Meanwhile, new brands are coming to pass that are built as communication vehicles in themselves – Tom’s Shoes, Zappos, and Quirky to name a few. These brands are also brilliant at using and adapting new technologies to satisfy their needs – which used to be a job for the agency.

I’ve always been interested in the Coudal/Anomaly model of launching your own products, but I think they’d both admit that juggling clients and your own brands is like juggling chainsaws… on fire… blind-folded… on a unicycle… over thin ice. It can be done, and will continue to be done into the future, but not by a wide swath of the industry. The failures will vastly outnumber the successes.

Do I think brands will bear the entire burden of a shrinking ad industry? Absolutely not. I think customers, also known as people, will step up and directly connect to the brand, creating real value, in incredibly significant ways. Ultimately, this new kind of consumer is an opportunity for the brand and a risk for the agency.

I do want to be clear about one thing – there is value in what the agency offers. And although I think the current services and know-how of the agency are at risk of erosion in the future – agencies do tend to have rather creative people stowed away in their ranks. These people are the key to the agency’s survival because there will always be a need for creativity and innovation. In fact, these people have the opportunity to carve out a third possible future for the agency: the platform builders.

As we approach this potential future and agencies continue to subsist on a diminishing set of resources (the needs of brands) we’ll see mostly what’s left of these organizations fall into Jaffe’s two paths: the idea makers and the technicians. But we’ll also begin to see a new species of agency evolve, the platform builders, that reverse the power dynamic between brand and agency by creating remarkable, attention earning, systems for human interaction. Because of the existing skill-sets at agencies, I’d venture to guess that these systems will either be technologically driven (the next Foursquare, as an example) or entertainment based (the next Lost, or hell, the next Two and a Half Men). Either, if executed successfully, have the potential to create a need for the brand to sit down again at the table. To that end, I think Big Spaceship in the technology sphere, or Katalyst Media in the entertainment sphere, are both early experiments of the platform builder – but both are still incomplete attempts to evolve a more traditional model.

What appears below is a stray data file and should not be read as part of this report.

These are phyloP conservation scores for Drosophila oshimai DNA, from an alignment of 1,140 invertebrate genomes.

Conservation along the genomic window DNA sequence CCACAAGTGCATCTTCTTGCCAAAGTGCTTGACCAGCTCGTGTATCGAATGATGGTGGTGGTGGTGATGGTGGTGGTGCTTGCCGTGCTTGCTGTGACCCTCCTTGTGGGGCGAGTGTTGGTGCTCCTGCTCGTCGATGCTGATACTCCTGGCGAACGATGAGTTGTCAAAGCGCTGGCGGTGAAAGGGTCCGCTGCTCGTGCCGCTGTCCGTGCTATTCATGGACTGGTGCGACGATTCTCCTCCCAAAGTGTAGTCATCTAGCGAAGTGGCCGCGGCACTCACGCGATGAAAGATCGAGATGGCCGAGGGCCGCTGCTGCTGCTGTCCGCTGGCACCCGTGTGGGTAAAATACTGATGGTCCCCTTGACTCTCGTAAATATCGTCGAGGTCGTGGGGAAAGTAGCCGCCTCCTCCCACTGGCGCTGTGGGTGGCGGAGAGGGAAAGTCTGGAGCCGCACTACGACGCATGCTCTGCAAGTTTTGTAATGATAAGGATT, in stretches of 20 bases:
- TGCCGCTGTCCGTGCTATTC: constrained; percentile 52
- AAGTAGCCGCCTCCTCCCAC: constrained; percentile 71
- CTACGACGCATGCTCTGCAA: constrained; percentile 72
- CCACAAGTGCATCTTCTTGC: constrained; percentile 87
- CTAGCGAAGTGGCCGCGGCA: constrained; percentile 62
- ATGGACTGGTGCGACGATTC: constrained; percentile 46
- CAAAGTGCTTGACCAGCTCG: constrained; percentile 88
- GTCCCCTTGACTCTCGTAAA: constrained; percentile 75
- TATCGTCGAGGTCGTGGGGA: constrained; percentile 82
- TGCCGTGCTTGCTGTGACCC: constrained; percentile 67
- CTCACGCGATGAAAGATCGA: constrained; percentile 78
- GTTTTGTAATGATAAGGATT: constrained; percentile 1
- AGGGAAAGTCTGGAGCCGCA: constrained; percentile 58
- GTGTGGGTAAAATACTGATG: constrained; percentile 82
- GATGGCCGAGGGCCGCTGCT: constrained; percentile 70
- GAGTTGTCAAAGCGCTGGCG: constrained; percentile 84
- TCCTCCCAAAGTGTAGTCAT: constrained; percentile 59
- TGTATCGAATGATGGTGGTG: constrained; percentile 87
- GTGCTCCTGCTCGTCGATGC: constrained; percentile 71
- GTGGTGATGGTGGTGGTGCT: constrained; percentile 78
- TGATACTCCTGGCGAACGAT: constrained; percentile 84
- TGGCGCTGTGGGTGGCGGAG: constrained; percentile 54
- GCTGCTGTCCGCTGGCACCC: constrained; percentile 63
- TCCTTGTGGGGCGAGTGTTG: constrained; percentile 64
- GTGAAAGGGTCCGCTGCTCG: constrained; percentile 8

A bit of advice for existing agencies…

  • Clean yourself up. If you’re committing any of the sins listed above, time won’t be kind to you and neither will your employees. Drop the greed (or find clients that will hold you accountable), fight mediocrity, and spend more time learning about the intersection of new technologies, human behaviors, and cultures.
  • Prepare for a decline. Established brands are proving to be quick studies in satisfying the needs of their customers, new brands are being created that require less of your services, and the introduction of a new kind of consumer – one that isn’t passive, predictable, or isolated – is edging you slowly out of the picture and out of work.
  • Choose a path. The market will inevitably force you into evolving into one of three species of agency: the idea maker, the technician, or the platform builder. None of these models guarantee survival indefinitely and all are, as of now, still nascent. It’s up to you to see them mature and develop.

As I said before, there’s no fun in making predictions about the future without a debate (and honestly, this post took quite some time to write) – if you’ve made it this far, thank you for your attention and now, would you mind sharing your opinion or sharing this post?